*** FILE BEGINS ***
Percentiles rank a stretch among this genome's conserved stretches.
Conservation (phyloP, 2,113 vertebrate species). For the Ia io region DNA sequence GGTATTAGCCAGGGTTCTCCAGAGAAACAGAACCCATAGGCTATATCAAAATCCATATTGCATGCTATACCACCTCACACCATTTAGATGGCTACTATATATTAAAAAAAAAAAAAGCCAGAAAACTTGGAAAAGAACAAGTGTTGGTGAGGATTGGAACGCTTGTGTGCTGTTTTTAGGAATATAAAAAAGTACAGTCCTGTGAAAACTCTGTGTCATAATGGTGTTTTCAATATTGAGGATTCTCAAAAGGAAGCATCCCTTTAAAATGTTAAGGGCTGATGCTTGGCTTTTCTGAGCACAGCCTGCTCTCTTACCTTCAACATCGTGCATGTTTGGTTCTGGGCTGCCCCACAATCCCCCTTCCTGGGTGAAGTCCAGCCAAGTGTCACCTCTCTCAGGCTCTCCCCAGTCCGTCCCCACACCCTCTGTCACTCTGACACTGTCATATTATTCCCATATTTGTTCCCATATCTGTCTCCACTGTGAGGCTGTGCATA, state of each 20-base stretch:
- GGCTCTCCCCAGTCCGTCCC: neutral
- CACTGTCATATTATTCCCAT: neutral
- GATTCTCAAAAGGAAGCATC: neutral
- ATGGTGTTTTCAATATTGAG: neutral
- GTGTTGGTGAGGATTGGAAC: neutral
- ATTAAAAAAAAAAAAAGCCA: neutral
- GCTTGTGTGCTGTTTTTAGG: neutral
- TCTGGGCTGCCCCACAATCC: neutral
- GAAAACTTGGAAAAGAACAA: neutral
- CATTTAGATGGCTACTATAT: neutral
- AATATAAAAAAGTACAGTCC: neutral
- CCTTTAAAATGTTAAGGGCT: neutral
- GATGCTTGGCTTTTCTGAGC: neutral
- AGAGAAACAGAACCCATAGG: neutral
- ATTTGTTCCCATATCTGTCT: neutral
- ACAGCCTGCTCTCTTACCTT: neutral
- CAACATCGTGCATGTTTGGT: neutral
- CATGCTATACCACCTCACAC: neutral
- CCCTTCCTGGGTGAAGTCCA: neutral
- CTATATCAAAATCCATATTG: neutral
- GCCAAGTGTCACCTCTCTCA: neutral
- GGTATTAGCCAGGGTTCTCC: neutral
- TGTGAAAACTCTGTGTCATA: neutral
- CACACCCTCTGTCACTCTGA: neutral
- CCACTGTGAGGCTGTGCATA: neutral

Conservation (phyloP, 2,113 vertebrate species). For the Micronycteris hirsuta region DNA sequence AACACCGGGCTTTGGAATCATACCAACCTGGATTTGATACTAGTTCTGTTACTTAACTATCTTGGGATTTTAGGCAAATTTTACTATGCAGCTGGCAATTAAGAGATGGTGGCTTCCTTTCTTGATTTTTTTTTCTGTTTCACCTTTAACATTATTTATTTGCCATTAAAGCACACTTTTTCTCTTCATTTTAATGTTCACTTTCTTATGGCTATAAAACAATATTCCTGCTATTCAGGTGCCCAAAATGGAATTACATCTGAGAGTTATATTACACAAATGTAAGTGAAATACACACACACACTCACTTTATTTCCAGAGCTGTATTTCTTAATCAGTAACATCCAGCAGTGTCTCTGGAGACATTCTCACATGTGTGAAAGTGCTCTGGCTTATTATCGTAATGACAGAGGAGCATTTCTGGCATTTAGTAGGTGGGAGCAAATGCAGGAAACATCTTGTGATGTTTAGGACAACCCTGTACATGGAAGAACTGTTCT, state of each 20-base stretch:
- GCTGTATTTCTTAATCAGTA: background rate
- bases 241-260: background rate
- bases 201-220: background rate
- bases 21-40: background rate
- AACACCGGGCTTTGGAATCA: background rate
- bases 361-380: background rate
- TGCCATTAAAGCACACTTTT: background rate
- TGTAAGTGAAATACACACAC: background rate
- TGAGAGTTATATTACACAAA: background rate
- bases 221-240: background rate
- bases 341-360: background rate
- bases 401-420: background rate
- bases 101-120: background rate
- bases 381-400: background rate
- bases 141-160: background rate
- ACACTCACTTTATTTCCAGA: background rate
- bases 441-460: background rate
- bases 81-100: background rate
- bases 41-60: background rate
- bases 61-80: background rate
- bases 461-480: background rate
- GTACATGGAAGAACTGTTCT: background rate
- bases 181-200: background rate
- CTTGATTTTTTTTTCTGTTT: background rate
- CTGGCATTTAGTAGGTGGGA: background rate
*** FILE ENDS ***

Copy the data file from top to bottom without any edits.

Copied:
Percentiles rank a stretch among this genome's conserved stretches.
Conservation (phyloP, 2,113 vertebrate species). For the Ia io region DNA sequence GGTATTAGCCAGGGTTCTCCAGAGAAACAGAACCCATAGGCTATATCAAAATCCATATTGCATGCTATACCACCTCACACCATTTAGATGGCTACTATATATTAAAAAAAAAAAAAGCCAGAAAACTTGGAAAAGAACAAGTGTTGGTGAGGATTGGAACGCTTGTGTGCTGTTTTTAGGAATATAAAAAAGTACAGTCCTGTGAAAACTCTGTGTCATAATGGTGTTTTCAATATTGAGGATTCTCAAAAGGAAGCATCCCTTTAAAATGTTAAGGGCTGATGCTTGGCTTTTCTGAGCACAGCCTGCTCTCTTACCTTCAACATCGTGCATGTTTGGTTCTGGGCTGCCCCACAATCCCCCTTCCTGGGTGAAGTCCAGCCAAGTGTCACCTCTCTCAGGCTCTCCCCAGTCCGTCCCCACACCCTCTGTCACTCTGACACTGTCATATTATTCCCATATTTGTTCCCATATCTGTCTCCACTGTGAGGCTGTGCATA, state of each 20-base stretch:
- GGCTCTCCCCAGTCCGTCCC: neutral
- CACTGTCATATTATTCCCAT: neutral
- GATTCTCAAAAGGAAGCATC: neutral
- ATGGTGTTTTCAATATTGAG: neutral
- GTGTTGGTGAGGATTGGAAC: neutral
- ATTAAAAAAAAAAAAAGCCA: neutral
- GCTTGTGTGCTGTTTTTAGG: neutral
- TCTGGGCTGCCCCACAATCC: neutral
- GAAAACTTGGAAAAGAACAA: neutral
- CATTTAGATGGCTACTATAT: neutral
- AATATAAAAAAGTACAGTCC: neutral
- CCTTTAAAATGTTAAGGGCT: neutral
- GATGCTTGGCTTTTCTGAGC: neutral
- AGAGAAACAGAACCCATAGG: neutral
- ATTTGTTCCCATATCTGTCT: neutral
- ACAGCCTGCTCTCTTACCTT: neutral
- CAACATCGTGCATGTTTGGT: neutral
- CATGCTATACCACCTCACAC: neutral
- CCCTTCCTGGGTGAAGTCCA: neutral
- CTATATCAAAATCCATATTG: neutral
- GCCAAGTGTCACCTCTCTCA: neutral
- GGTATTAGCCAGGGTTCTCC: neutral
- TGTGAAAACTCTGTGTCATA: neutral
- CACACCCTCTGTCACTCTGA: neutral
- CCACTGTGAGGCTGTGCATA: neutral

Conservation (phyloP, 2,113 vertebrate species). For the Micronycteris hirsuta region DNA sequence AACACCGGGCTTTGGAATCATACCAACCTGGATTTGATACTAGTTCTGTTACTTAACTATCTTGGGATTTTAGGCAAATTTTACTATGCAGCTGGCAATTAAGAGATGGTGGCTTCCTTTCTTGATTTTTTTTTCTGTTTCACCTTTAACATTATTTATTTGCCATTAAAGCACACTTTTTCTCTTCATTTTAATGTTCACTTTCTTATGGCTATAAAACAATATTCCTGCTATTCAGGTGCCCAAAATGGAATTACATCTGAGAGTTATATTACACAAATGTAAGTGAAATACACACACACACTCACTTTATTTCCAGAGCTGTATTTCTTAATCAGTAACATCCAGCAGTGTCTCTGGAGACATTCTCACATGTGTGAAAGTGCTCTGGCTTATTATCGTAATGACAGAGGAGCATTTCTGGCATTTAGTAGGTGGGAGCAAATGCAGGAAACATCTTGTGATGTTTAGGACAACCCTGTACATGGAAGAACTGTTCT, state of each 20-base stretch:
- GCTGTATTTCTTAATCAGTA: background rate
- bases 241-260: background rate
- bases 201-220: background rate
- bases 21-40: background rate
- AACACCGGGCTTTGGAATCA: background rate
- bases 361-380: background rate
- TGCCATTAAAGCACACTTTT: background rate
- TGTAAGTGAAATACACACAC: background rate
- TGAGAGTTATATTACACAAA: background rate
- bases 221-240: background rate
- bases 341-360: background rate
- bases 401-420: background rate
- bases 101-120: background rate
- bases 381-400: background rate
- bases 141-160: background rate
- ACACTCACTTTATTTCCAGA: background rate
- bases 441-460: background rate
- bases 81-100: background rate
- bases 41-60: background rate
- bases 61-80: background rate
- bases 461-480: background rate
- GTACATGGAAGAACTGTTCT: background rate
- bases 181-200: background rate
- CTTGATTTTTTTTTCTGTTT: background rate
- CTGGCATTTAGTAGGTGGGA: background rate